# Using $\tau$ instead of $2\pi$?

In this answer, the person who answered used $\tau$ instead of $2\pi$, and I commented that he should probably use $2\pi$ instead to avoid confusion.

My question is:

Do we have any guidelines here on math.SE about $2\pi$ vs $\tau$?

• If nothing else, it should be explained, since $\tau$ is not in common use. – Hurkyl Aug 2 '14 at 10:48
• I just downvote every post that I view as advocating the use of $2\pi$ in favor of $\pi$ as the circle constant. Mind you, I concede that this policy is a partial win to the $2\pi$-pushers - they managed to get under my skin to this extent. – Jyrki Lahtonen Aug 2 '14 at 11:41
• @JyrkiLahtonen I think the real problem here is not using $2\pi$ vs $\pi$ but $\tau$ vs $\pi$ as the $\tau$ symbol is not widely known. – Alice Ryhl Aug 2 '14 at 11:52
• Using $\tau$ without explanation is what I'd call being smug and unhelpful. I understand the arguments for using $\tau$, but if a (non-scientist) American asks the outdoor temperature, and give him a Celsius answer without at least saying Celsius, you are not being helpful, you are being smug. – Thomas Andrews Aug 2 '14 at 13:05
• When Jan 1, 2000 was coming around, i joked that the people who insisted on telling you that 2001 was the "real millennium" were "Smart enough to know, dumb enough to care." There is a certain kind of obsession with detail that seems designed to assert superiority, not to actually be useful. Some grammar police are like this, as well. – Thomas Andrews Aug 2 '14 at 13:17
• @Darksonn, I just refuse to type that other Greek letter in this context :-) – Jyrki Lahtonen Aug 2 '14 at 15:46
• Perhaps the controversy is common knowledge, but just in case: explainxkcd.com/wiki/index.php/1292:_Pi_vs._Tau – copper.hat Aug 2 '14 at 18:03
• @ThomasAndrews, unhelpful, yes; smug, not necessarily. Not everyone thinks about the social context in which they're posting. As Napoleon said: "Never ascribe to malice that which is adequately explained by incompetence." – goblin Aug 3 '14 at 2:19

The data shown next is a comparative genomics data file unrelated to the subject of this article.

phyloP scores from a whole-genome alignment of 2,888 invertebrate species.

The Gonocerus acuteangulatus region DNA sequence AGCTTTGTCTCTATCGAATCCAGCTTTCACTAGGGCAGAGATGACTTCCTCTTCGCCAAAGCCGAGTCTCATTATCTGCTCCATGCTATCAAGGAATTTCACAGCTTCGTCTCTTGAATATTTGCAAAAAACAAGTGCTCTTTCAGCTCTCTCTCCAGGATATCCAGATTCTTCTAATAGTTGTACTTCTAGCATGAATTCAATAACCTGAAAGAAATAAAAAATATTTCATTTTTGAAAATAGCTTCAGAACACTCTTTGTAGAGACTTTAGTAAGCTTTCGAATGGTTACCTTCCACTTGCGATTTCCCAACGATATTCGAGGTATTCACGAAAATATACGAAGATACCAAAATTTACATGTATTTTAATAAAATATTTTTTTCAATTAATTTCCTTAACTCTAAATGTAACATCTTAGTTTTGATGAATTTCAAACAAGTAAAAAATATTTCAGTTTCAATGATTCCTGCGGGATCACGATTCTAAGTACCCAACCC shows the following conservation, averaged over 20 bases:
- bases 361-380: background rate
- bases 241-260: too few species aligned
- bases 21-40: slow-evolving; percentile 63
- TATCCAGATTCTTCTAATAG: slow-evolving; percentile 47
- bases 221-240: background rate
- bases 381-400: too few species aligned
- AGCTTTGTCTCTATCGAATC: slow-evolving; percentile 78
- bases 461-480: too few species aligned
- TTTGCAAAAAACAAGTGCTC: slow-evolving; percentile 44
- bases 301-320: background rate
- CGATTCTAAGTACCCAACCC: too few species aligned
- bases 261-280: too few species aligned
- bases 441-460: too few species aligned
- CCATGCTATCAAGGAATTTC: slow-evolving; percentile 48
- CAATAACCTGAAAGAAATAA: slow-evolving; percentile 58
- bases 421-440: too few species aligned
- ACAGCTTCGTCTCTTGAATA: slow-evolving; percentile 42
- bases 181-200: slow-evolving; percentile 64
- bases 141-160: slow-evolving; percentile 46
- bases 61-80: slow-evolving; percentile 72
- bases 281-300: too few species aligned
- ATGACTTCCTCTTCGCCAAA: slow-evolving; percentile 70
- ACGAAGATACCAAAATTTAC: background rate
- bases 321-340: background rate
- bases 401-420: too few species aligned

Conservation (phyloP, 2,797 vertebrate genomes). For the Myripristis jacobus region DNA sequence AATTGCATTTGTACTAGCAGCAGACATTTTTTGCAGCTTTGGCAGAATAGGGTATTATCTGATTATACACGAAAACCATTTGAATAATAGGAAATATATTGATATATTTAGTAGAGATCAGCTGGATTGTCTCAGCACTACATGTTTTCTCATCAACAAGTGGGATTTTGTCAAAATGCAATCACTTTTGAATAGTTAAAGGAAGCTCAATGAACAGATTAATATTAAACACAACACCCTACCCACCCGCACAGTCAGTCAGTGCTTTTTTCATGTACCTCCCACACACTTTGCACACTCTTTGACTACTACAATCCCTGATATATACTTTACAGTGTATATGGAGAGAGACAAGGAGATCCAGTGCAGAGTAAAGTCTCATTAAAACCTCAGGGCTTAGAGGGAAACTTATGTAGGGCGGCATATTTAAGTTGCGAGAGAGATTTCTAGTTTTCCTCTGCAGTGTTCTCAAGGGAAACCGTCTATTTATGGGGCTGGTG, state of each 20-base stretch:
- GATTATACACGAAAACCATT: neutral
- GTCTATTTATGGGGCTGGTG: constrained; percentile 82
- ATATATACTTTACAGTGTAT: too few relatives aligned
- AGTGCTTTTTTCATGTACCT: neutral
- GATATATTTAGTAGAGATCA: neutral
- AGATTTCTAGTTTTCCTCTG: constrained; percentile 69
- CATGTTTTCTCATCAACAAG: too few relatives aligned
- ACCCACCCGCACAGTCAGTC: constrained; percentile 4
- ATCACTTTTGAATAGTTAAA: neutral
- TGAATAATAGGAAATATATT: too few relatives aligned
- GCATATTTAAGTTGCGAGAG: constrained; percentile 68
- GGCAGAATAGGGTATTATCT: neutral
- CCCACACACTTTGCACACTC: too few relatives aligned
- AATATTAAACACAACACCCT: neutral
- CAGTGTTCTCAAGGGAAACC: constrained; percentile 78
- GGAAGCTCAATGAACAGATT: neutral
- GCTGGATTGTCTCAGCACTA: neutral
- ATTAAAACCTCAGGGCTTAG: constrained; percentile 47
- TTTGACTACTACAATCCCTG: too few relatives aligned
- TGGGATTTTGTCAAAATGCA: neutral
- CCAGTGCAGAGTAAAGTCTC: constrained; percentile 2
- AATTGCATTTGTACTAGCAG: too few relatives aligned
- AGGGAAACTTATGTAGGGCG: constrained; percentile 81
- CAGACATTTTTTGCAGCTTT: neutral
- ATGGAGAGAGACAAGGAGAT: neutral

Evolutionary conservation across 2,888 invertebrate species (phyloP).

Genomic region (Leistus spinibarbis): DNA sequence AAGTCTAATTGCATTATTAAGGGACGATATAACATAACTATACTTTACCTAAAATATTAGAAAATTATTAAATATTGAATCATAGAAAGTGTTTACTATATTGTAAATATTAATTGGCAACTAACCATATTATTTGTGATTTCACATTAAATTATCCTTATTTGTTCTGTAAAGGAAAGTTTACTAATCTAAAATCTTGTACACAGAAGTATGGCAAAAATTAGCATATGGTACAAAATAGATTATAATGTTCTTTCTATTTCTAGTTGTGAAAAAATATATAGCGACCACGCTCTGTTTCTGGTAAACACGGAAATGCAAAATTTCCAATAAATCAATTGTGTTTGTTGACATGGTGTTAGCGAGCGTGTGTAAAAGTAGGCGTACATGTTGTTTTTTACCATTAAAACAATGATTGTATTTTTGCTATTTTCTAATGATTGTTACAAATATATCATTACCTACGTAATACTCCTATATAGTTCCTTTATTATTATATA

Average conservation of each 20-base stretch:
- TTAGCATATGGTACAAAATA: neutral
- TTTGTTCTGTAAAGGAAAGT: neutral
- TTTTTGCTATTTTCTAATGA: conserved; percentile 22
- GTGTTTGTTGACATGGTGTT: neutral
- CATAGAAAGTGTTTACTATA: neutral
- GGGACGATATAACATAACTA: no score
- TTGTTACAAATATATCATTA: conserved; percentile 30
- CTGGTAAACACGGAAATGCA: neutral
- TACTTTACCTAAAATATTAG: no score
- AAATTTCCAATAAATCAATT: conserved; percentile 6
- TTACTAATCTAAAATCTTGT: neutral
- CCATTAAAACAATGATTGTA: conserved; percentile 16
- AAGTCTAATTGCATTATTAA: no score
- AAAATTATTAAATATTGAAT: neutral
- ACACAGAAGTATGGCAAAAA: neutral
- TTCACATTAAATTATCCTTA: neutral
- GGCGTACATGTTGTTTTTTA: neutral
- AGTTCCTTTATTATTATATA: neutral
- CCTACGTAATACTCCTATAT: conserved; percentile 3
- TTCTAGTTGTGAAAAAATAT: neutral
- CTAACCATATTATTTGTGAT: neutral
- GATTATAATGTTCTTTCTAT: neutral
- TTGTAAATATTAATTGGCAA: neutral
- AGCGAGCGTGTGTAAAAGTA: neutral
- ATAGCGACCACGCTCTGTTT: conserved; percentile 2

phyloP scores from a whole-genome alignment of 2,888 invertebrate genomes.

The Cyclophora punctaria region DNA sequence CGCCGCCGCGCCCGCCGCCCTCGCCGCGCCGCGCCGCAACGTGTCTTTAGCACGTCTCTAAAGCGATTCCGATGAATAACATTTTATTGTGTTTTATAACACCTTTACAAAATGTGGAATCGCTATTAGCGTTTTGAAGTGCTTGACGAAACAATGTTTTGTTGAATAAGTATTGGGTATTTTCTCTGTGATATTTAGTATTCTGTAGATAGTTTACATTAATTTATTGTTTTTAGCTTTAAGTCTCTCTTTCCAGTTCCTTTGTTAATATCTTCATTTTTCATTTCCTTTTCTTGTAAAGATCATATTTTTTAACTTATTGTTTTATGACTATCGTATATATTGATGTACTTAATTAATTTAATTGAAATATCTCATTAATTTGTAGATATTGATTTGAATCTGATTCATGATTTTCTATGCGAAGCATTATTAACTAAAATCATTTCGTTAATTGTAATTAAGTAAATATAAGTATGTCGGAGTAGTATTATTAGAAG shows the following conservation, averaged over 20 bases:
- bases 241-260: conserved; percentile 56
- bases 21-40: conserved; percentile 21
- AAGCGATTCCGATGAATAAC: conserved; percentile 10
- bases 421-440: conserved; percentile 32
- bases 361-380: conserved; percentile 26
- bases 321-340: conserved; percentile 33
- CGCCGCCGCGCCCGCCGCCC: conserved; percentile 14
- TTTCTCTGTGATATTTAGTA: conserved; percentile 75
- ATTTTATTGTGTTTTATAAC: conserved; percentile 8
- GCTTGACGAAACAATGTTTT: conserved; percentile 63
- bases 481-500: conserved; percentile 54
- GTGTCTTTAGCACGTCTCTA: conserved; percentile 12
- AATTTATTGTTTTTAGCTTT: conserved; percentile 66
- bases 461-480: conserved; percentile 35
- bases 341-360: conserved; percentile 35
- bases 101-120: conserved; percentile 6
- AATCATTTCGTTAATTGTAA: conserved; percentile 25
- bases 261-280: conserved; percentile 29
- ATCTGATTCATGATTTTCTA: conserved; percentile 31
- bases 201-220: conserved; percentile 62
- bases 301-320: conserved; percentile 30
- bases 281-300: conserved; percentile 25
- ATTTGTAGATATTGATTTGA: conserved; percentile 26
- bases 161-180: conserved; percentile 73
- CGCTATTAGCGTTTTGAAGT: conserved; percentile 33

• $\tau = 2 \pi$. That took me 14 characters, and it could easily be 11 if I cut out the spacing. How many characters are we allowed for an answer? – Robert Soupe Aug 3 '14 at 2:50
• – Gerry Myerson Aug 3 '14 at 3:30
• @GerryMyerson, fair enough! Anyway I've always disliked Napoleon, so this frees me to use the quote without ascribing it to him. – goblin Aug 3 '14 at 3:32
• Am I wrong in thinking that this edit should have been rejected? The editor commented his edit as "LaTeX-ified" but he needlessly removed units and explanations beside formulas. He also changed tau to 2pi. Why didn't he just write his own answer then? – wil93 Aug 3 '14 at 12:24
• There are formulae for which using $\tau$ simplifies them significantly, and also clarifies whether the powers of $2$ come from some circle phenomenon, or from another part of the context. But I would suggest that on this site, which is for all levels of mathematics, the notation definitely needs to be introduced whenever it is used - I would go with "and writing $\tau$ for $2\pi$ the formula is/becomes" and I would personally restrict it to contexts where it actually clarifies what is going on. – Mark Bennet Aug 3 '14 at 17:33
• @ThomasAndrews, Hey, I tell Americans the temperature in Celsius all the time, not because I'm smug, but that I forget that they use Fahrenheit (and I'm not familiar enough with it to convert easily) – fhyve Aug 8 '14 at 20:54
• $\tau~(x)~\sim~\dfrac{2x}{\ln x}~$ – Lucian Aug 15 '14 at 17:15

There's no formal guideline about using $\tau$ instead of $2\pi$. But anyone who uses $\tau$ should remember that it is not standard notation. In particular, the notation $\tau$ for $2\pi$ is not used in textbooks, and those with little mathematical knowledge are unlikely to know what $\tau$ is supposed to mean.
At the same time, if someone does use $\tau$ in an answer, I don't think anyone else should edit the answer just to remove it. A comment simply stating that $\tau$ is $2\pi$ should be enough.
• I suppose '$\tau$, which is how some pedants choose to write $2\pi$' would be a bit snarky... – Steven Stadnicki Aug 2 '14 at 22:36
• @Simon: well I think it is a multiplicative notation instead of an additive one. So rather $\pi \approx \tau \tau = \tau^2$ – Gottfried Helms Aug 9 '14 at 20:41
• Also, have a care for the elliptic/modular form guys. The elliptic nome would look like $e^{i\tau\tau}$ (which, as per @GottfriedHelms, is $e^{i\pi} = -1$) – Balarka Sen Aug 12 '14 at 14:54
• @GottfriedHelms: Actually, I sometimes think $\sqrt{\pi}$ might be a nicer constant than $\pi$. – David K Aug 13 '14 at 20:33